• Am I allowed to miss classes because of my disability?At USU students are expected to attend classes, laboratory periods, examinations, and clinicalassignments, as well as adhere to the attendance policies set by faculty. If a student feels that he/shemay need additional flexibility because of a disability, the student remains responsible for fulfilling theessential requirements of the course. The essential requirements are defined by the instructor, whodetermines if and when these requirements have been met. Faculties are not required to compromise theessential elements of the course as an accommodation.With this understanding, students who feel that they may need an attendance adjustment should followthe following procedure in making their request: Review the course syllabus to determine the instructors attendance expectations. Meet with a DRC counselor to discuss your specific needs. Obtain current documentation from your health care provider that specifically addresses your need for an attendance adjustment. (A form is provided by the DRC.) Meet with faculty to determine if the request is reasonable and necessary. If the request is granted, prepare a written agreement with the instructor to define the attendance adjustment.How do I arrange for services or disability-related academic adjustments?Students must meet with their DRC counselor at the beginning of each semester to discuss the servicesthat they will need. The counselor will provide a letter or form for the student to deliver to his/herinstructors, or a note for their DRC record, indicating other approved services.The two most common DRC forms are the Testing Accommodation Form and the ClassroomAccommodation Form. The Testing Accommodation Form is used exclusively to request adjustments inadministering examinations, such as additional time or a distraction-free testing environment. TheClassroom Accommodation Form is used for accommodations that are unique to the student, such asspecial seating arrangements, the need to stand up during class, or health-related issues. Please talkwith your counselor about the Classroom Accommodation Form.It is recommended that students take accommodation forms to their instructors during faculty office hours.This will allow instructors to read the forms and discuss adjustments with the student before completelyfilling out the forms. Many students prefer not to discuss accommodation issues in the presence of otherstudents. By meeting faculty in their offices, students have more confidentiality and an opportunity todevelop better relationships with their instructors. Faculty appreciate these accommodation contacts earlyin the semester and are most willing to work with students who keep them informed of unique situationsas they arise.Other needed services should be discussed directly with your DRC counselor.What if I have to leave school suddenly for medical or disability-related issues?Students who have medical emergencies are encouraged to apply for medical leave prior to the publisheddrop date for each semester . Late withdrawals are not automatic even for the most critical medical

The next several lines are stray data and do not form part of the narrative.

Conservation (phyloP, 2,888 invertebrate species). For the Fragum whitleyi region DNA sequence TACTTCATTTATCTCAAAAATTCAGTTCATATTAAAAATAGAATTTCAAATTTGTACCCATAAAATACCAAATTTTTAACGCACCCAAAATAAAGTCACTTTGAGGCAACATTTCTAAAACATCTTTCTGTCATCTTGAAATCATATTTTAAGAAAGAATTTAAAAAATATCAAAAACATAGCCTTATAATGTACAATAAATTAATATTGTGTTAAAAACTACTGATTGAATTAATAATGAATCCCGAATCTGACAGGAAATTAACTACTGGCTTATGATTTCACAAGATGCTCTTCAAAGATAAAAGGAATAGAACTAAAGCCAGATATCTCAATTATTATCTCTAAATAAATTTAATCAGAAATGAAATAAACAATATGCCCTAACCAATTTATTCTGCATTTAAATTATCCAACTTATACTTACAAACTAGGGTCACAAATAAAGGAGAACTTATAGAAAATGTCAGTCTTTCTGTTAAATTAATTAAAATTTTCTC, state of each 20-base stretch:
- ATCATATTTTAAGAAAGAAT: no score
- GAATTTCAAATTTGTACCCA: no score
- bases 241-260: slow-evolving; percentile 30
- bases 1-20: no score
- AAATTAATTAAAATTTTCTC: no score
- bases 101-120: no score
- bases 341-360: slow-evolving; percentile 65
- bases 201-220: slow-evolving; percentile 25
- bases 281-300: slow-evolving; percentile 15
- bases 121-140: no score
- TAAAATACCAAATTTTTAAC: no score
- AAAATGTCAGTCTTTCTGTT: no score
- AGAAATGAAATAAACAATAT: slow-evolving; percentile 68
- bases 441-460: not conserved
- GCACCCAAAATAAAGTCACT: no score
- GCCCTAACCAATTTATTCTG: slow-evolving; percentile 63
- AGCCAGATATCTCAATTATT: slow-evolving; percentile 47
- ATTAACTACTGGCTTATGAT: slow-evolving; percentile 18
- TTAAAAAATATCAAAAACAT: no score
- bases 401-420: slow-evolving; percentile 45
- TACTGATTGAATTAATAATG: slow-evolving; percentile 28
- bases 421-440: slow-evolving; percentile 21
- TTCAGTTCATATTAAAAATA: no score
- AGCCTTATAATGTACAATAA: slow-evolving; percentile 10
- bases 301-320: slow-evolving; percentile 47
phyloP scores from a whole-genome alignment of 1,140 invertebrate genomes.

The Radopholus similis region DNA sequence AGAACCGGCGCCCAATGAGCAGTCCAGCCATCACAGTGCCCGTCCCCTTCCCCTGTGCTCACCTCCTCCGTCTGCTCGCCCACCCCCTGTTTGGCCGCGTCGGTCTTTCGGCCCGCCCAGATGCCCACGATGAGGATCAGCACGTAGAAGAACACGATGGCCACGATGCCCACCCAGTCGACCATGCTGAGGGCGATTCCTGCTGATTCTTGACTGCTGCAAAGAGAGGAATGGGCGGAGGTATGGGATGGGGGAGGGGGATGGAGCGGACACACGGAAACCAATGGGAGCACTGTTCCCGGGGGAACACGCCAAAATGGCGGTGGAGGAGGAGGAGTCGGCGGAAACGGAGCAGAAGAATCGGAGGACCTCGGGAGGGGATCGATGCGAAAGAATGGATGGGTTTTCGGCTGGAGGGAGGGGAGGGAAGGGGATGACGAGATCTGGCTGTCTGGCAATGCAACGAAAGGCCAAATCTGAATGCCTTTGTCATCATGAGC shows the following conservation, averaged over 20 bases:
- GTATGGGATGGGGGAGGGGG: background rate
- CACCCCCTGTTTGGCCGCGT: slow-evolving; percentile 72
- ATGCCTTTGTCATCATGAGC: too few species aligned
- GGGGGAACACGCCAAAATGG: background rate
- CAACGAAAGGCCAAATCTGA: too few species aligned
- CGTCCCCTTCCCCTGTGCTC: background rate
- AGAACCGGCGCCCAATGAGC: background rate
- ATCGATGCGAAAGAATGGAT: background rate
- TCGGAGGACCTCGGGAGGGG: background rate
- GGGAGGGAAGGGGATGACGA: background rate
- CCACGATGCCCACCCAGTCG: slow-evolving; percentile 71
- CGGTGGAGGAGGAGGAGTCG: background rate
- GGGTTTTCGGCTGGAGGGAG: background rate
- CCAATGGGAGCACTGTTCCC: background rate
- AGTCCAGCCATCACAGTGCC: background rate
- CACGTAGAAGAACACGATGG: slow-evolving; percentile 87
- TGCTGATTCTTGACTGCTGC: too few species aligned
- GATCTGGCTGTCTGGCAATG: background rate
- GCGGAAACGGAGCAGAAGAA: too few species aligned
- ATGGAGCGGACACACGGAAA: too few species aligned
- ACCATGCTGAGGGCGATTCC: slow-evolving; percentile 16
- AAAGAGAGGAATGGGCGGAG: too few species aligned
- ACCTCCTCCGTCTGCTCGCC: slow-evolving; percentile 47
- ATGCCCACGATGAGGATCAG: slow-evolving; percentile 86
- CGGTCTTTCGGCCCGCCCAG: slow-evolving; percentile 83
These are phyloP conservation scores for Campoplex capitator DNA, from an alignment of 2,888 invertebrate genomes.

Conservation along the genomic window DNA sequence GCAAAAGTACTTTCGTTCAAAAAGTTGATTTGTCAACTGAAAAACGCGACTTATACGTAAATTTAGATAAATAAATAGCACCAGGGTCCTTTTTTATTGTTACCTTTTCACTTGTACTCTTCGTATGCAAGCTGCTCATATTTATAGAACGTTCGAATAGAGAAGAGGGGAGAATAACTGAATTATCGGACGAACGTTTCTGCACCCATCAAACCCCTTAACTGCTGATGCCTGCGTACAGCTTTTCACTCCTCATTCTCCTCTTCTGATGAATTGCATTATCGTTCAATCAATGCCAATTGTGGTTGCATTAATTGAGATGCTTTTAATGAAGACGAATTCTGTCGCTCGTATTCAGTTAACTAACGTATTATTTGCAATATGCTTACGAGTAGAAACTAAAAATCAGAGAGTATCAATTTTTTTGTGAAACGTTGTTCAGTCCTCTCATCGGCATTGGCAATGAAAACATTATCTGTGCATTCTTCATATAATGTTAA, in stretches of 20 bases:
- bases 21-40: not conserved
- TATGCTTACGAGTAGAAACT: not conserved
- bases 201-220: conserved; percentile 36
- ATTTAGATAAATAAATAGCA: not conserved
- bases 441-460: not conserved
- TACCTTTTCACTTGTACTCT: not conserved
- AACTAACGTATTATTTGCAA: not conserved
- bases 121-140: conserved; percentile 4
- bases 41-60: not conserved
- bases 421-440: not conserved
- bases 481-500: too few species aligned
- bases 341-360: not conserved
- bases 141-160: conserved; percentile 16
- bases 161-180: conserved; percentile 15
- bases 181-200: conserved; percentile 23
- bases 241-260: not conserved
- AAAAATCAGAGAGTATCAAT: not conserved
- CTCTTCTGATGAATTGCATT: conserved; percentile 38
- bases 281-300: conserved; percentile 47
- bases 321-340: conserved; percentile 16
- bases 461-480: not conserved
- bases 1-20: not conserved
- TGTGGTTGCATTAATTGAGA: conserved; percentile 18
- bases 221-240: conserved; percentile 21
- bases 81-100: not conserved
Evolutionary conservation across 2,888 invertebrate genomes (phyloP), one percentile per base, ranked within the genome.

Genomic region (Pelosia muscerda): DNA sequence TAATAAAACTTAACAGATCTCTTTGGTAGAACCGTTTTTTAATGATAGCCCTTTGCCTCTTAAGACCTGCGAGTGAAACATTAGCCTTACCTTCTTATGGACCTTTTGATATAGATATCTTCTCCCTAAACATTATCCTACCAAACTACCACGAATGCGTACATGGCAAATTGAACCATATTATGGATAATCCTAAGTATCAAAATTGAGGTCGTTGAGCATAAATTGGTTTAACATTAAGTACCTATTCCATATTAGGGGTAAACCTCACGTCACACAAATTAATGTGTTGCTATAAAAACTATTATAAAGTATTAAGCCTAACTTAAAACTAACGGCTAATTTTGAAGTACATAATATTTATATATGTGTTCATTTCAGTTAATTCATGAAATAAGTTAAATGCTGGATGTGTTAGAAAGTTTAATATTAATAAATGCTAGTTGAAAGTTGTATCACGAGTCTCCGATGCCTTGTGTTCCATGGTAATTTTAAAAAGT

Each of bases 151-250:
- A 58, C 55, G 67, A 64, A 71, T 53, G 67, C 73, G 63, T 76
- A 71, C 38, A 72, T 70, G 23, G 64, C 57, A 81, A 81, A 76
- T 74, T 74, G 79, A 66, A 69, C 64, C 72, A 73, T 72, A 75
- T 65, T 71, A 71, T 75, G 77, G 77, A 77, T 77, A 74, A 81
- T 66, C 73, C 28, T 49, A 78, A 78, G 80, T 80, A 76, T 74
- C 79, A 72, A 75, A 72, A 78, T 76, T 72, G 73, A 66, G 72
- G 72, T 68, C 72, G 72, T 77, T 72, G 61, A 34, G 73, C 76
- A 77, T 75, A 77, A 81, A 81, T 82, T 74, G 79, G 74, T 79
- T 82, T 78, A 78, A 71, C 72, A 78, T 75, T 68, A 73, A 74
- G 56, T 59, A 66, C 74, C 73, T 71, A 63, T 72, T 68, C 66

• situations. A request for late withdrawal made late in the semester may be denied. In such an event,students may file an appeal with the Provosts Office. Tuition refunds are determined in accordance withthe U universitys published refund schedule . The forms needed for withdrawal, leave of absence,academic adjustment, and appeals can be found on the Registrars website.Please check the class syllabus or the semester Schedule of Classes for information on late withdrawalor medical leave. Students should also check with the Financial Aid Office, their academic advisor,Vocational Rehabilitation, and the Registrar prior to withdrawal to determine the consequences of leavingschool midterm.Is the USU Campus Accessible?Most of the buildings at USU are accessible to persons with mobility impairments and have beenequipped with appropriate warning devices. Accessibility information is available from the DRC or online.Students and visitors who identify a location that is not accessible are encouraged to contact the DRC at(435) 797-2444, so that we may identify and address architectural or other barriers. In the event that aclassroom or lab is not accessible, the class may be moved to a different location. Please contact theDRC if additional modifications are needed.Is the USU campus safe for a person with a disability?USU has made every attempt to make the campus safe for all students. Appropriate fire alarms are inplace, and all safety code requirements have been addressed. Persons with disabilities may haveindividual needs that should be considered. Students and visitors are encouraged to be attentive to thepossibility of an evacuation emergency, and evaluate the locations where they reside and attend class,identifying possible evacuation routes. People who may require evacuation assistance should go to thenearest designated safe area and await assistance. Evacuation equipment (EvacuTrac) for persons withmobility impairments is located on the eighth floor of the Business Building , on the fifth floor of theUniversity Inn, and in the incident command response van. Persons with disabilities are also encouragedto use cell phones and other electronic devices to assist with location in the event of an emergency.How do I arrange for accessible parking?Permits for accessible parking may be obtained from USU Parking and Transportation Services. Studentsseeking permits should first obtain a placard issued by the state in which the vehicle is licensed. Studentsmust supply medical information in order to get a permit. Forms can be picked up at the Cache CountyCourthouse, First Floor Assessors Office, 179 North Main, Logan , (435) 716-7110. Their hours are from8 a.m. to 5 p.m. , Monday through Friday.USU Annual Disabled Stickers:A permit purchased from the University is required and must be affixed to the state disabled-placard thathangs from the rearview mirror. If a disabled license plate is used, a staff or student hanging permit willbe issued. Once you have obtained your USU parking permit, you may park in any "disabled-only"parking space on campus. If the disabled spaces are occupied, you may park in any other legal space.Temporary Medical Permits:USU also issues temporary medical permits to students or staff members having a short-term mobilitylimitation (i.e., recent surgery, broken leg, etc.). The permit allows access to specific parking areas duringthe individuals class times or working hours.In order to be issued a temporary medical permit, you must: